In Baseball's Complete Players
, Michael Hoban shifts the criterion for greatness from the rate at which a player succeeds to the tally of actual successes. It is, the author asserts, one thing to know that when the season ended, Jim Rice's batting average was hovering at the .325 mark and that he could boast a .596 slugging average, but it's quite another to know that despite the ups and downs of a six-month season, the All-Star actually contributed 369 total bases, 117 runs scored, 57 walks, and 130 RBIs to the team's offensive production. Averages, after all, reveal nothing of actual achievement: A player who hits .400 seems the obvious MVP for his team - until you discover that he broke his leg 45 at-bats into the season and that a light-hitting reserve filled in for four-fifths of the campaign.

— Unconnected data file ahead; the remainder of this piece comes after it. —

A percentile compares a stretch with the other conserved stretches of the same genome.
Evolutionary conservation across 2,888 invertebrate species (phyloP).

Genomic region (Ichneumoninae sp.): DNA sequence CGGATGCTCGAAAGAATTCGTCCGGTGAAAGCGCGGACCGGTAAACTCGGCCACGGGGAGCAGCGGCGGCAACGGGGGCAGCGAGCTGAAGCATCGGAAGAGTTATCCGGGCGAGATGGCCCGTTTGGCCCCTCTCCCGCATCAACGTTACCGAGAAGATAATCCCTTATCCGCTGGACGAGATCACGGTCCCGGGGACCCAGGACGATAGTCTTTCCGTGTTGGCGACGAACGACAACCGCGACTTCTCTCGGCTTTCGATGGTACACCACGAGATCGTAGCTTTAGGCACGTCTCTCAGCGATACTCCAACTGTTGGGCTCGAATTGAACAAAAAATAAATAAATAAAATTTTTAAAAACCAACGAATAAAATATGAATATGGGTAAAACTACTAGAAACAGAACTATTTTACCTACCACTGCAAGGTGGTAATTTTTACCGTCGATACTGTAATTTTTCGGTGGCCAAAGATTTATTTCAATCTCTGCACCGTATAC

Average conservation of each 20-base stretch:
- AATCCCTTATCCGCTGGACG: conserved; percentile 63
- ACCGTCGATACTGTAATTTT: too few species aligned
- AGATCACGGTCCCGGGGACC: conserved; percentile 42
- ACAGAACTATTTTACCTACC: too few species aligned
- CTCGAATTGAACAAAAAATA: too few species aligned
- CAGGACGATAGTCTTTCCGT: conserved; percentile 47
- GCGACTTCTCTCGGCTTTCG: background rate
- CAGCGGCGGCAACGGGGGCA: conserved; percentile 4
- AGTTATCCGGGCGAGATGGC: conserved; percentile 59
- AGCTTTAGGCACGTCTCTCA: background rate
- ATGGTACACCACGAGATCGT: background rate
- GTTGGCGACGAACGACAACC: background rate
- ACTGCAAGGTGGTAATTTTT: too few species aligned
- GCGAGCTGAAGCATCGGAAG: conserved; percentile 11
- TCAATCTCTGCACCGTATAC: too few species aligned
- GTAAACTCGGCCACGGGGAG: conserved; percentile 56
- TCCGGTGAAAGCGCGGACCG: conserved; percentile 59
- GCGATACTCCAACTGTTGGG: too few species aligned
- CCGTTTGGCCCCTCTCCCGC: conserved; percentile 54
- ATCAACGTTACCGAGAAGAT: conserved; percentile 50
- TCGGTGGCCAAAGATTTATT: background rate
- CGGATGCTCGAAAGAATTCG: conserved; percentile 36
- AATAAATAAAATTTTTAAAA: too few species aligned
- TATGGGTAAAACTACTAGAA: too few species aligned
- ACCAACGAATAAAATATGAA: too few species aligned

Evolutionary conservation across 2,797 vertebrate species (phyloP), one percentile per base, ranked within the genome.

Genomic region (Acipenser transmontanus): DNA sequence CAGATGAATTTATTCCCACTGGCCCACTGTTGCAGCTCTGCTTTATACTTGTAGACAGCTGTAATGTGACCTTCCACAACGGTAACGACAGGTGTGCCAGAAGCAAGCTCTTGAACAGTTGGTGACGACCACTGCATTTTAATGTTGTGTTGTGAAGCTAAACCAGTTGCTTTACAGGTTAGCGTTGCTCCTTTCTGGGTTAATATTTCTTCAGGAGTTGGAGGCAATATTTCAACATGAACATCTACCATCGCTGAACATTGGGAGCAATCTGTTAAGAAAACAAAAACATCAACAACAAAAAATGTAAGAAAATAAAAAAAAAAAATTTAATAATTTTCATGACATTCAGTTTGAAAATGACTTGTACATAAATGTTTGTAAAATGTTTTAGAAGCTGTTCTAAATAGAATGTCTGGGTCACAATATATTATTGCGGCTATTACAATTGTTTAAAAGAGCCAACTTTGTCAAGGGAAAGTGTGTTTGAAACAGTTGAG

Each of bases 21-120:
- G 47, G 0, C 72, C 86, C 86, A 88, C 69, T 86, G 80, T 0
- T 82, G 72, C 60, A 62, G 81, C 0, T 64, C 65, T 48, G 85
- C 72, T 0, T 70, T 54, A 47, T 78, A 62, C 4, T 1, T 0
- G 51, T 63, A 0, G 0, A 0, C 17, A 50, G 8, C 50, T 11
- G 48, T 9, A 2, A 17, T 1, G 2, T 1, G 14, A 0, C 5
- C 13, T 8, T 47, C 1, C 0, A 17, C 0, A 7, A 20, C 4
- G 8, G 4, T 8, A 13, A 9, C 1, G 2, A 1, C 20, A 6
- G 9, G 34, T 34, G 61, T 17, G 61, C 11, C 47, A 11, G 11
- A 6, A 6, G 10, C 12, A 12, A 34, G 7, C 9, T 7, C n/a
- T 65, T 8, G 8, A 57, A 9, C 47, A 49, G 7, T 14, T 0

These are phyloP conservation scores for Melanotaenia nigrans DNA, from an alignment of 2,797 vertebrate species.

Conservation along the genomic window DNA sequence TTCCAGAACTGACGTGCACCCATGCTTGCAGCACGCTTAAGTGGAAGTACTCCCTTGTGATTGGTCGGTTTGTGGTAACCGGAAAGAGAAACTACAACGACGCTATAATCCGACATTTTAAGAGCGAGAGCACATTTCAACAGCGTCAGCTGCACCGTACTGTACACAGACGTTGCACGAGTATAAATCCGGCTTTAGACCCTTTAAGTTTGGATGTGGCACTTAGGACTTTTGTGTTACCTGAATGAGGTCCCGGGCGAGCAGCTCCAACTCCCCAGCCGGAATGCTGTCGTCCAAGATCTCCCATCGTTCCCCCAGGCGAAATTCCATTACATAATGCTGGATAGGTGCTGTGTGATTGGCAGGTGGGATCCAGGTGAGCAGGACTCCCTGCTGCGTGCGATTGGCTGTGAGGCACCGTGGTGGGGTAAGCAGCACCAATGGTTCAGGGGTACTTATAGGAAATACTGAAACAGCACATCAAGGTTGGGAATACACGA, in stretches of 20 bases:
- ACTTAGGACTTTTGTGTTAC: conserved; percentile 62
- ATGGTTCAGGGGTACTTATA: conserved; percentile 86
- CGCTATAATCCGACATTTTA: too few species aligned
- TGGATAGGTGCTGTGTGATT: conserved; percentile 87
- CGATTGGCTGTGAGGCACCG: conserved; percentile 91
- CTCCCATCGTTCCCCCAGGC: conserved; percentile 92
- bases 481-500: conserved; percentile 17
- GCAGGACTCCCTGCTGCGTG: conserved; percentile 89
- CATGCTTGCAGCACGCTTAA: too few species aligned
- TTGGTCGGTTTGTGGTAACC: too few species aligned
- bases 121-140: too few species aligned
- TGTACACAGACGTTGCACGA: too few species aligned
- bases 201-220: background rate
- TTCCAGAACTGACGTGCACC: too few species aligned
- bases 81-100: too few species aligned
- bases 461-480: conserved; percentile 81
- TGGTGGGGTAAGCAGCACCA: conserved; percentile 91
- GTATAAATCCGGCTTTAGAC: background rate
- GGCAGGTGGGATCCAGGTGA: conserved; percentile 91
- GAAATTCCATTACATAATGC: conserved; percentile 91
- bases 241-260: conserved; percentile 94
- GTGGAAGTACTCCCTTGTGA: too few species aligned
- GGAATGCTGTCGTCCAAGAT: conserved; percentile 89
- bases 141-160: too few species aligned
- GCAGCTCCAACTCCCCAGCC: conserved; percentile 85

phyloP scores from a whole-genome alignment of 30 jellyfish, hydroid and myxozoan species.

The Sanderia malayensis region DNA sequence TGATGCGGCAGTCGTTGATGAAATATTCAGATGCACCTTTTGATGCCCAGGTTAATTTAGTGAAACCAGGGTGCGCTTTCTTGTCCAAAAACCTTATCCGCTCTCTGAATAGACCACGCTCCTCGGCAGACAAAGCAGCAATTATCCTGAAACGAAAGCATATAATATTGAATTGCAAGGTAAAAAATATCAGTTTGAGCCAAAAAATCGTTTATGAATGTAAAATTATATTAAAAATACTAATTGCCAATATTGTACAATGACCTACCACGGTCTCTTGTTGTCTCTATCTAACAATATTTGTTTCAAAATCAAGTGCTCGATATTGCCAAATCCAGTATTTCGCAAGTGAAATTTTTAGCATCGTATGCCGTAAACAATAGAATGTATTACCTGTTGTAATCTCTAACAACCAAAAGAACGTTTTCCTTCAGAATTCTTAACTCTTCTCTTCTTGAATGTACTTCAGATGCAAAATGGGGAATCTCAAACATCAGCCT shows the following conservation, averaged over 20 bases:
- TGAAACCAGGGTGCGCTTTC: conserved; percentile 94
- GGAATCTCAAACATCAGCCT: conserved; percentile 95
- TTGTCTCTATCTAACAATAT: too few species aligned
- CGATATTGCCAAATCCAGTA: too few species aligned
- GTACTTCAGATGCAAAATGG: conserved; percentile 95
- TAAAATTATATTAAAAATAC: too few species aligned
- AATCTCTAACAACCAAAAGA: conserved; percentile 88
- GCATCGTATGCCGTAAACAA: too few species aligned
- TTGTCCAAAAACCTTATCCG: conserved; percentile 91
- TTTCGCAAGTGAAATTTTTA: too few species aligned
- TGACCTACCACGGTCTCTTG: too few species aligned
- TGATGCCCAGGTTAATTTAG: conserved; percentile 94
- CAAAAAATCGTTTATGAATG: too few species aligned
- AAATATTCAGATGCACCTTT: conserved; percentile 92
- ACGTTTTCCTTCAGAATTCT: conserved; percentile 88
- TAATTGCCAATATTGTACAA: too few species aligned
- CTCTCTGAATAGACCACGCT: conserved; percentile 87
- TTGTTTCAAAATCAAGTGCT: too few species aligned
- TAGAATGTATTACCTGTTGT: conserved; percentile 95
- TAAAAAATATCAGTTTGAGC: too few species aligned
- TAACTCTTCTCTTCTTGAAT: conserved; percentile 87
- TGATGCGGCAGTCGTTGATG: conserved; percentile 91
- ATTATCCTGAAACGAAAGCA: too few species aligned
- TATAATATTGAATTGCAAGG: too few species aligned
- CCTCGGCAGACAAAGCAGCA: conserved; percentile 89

Shunning the indecipherable formulas so much in vogue over recent years, Michael Hoban presents a mathematically valid yet comprehensible method for ranking the game's best players and, in the process, makes it fun and productive once again for the average fan to argue baseball.